Sunday, July 03, 2005

Mark and the Great Food Strike

On a day early in May of 1976 when the cast of Paint Your Wagon first gathered, I met the guy I will call Mark. Mark was a guitar-playing singer with long hair who fashioned himself in the mold of Jackson Browne or James Taylor or something. He whipped out his guitar and sang a whiny song in a nasal voice even before we’d all said “Hi.” He seemed a bit too eager to impress upon us that he was a REAL performer among us amateurs. I developed an instant distaste for the guy.

Mark had a pretty big part in the show, singing many of the ballads and playing sidekick to Jon Stainbrook, the head honcho of Dirty Jack’s Theater. But Mark just irritated everybody with his pretensions and self-importance.

The “board” part of the “room and board” arrangement for the cast at Dirty Jack’s was not too fancy. [Neither was the “room” part, but that is another story.] In fact, the cast ate every morning at an open-air restaurant attached to the theater that served only sourdough pancakes. We also ate there in evenings when it served only barbequed chicken. The menu was limited and the food was bland, and it was the same day after day.

Early in the 1976 season, Mark became dissatisfied with the food. We all grumbled about it, but it was an understood part of paying your dues in small-time professional theater… No big deal. But Mark was upset.

He escalated the thing into some kind of labor action, complaining about the food to Jon Stainbrook and suggesting that the cast was behind him. Yeah, we were behind him snickering.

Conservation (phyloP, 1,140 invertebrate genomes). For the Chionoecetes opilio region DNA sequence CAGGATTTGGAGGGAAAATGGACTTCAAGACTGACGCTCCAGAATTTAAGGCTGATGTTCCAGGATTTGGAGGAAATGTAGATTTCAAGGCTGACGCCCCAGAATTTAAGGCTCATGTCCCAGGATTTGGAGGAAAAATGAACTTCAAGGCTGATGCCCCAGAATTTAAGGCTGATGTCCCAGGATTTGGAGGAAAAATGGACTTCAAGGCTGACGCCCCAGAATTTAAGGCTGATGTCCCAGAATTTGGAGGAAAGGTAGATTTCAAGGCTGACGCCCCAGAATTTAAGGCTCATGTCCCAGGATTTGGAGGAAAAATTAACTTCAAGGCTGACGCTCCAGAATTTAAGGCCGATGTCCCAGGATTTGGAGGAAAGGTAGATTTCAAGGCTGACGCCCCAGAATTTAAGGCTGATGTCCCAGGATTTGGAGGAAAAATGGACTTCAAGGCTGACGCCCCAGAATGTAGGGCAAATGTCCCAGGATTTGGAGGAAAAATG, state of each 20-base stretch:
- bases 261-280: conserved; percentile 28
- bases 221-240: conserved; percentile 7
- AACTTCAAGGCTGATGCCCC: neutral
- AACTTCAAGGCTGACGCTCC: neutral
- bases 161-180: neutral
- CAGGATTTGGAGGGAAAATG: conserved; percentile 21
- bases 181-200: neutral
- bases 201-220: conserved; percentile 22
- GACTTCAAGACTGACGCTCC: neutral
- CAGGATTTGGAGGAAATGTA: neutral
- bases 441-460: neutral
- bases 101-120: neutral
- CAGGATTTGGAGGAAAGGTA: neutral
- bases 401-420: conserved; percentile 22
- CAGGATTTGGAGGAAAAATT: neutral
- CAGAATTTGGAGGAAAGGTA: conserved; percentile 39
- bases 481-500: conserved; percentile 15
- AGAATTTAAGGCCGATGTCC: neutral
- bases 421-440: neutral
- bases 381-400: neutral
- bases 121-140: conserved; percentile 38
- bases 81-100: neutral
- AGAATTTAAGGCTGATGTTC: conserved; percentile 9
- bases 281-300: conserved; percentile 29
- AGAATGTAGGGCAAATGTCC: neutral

Jon Stainbrook was pissed; not that someone would complain about the food, but that Mark had tried to stir up dissention over it among the cast. I learned that summer that Jon carries grudges.

Mark had a funny scene in the show where he popped his head up though a hinged trap door on the stage floor and delivered a laugh line to Jon, who was standing down stage center. One night in late July Mark stuck his head up on cue but mangled the line. You could tell he had tried to adlib something clever but it just came out goofy. Word tore though the cast that Mark had been smoking dope behind the theater between scenes.

When Mark delivered his goofy, clumsy line, Jon Stainbrook turned slowly and looked at him, and then turned slowly back. He skipped his dialogue with Mark’s character and went on as if he did not exist. I doubt the audience caught on to anything, but to the rest of us it was the kiss of death: “Mark sleeps with the fishes.”

Sure enough, at the pre-show make-up ritual the next night I saw Mark in the costume of a bit player, and the small-part actor wearing Mark’s stuff. Mark still sang his nasal ballads, but he no longer had a speaking role.

It wasn’t all about Mark blowing the line or getting high before going on. It was also about complaining about the food and making trouble with the cast. It was about paying your dues. And we who disliked Mark thought it was all pretty damn funny.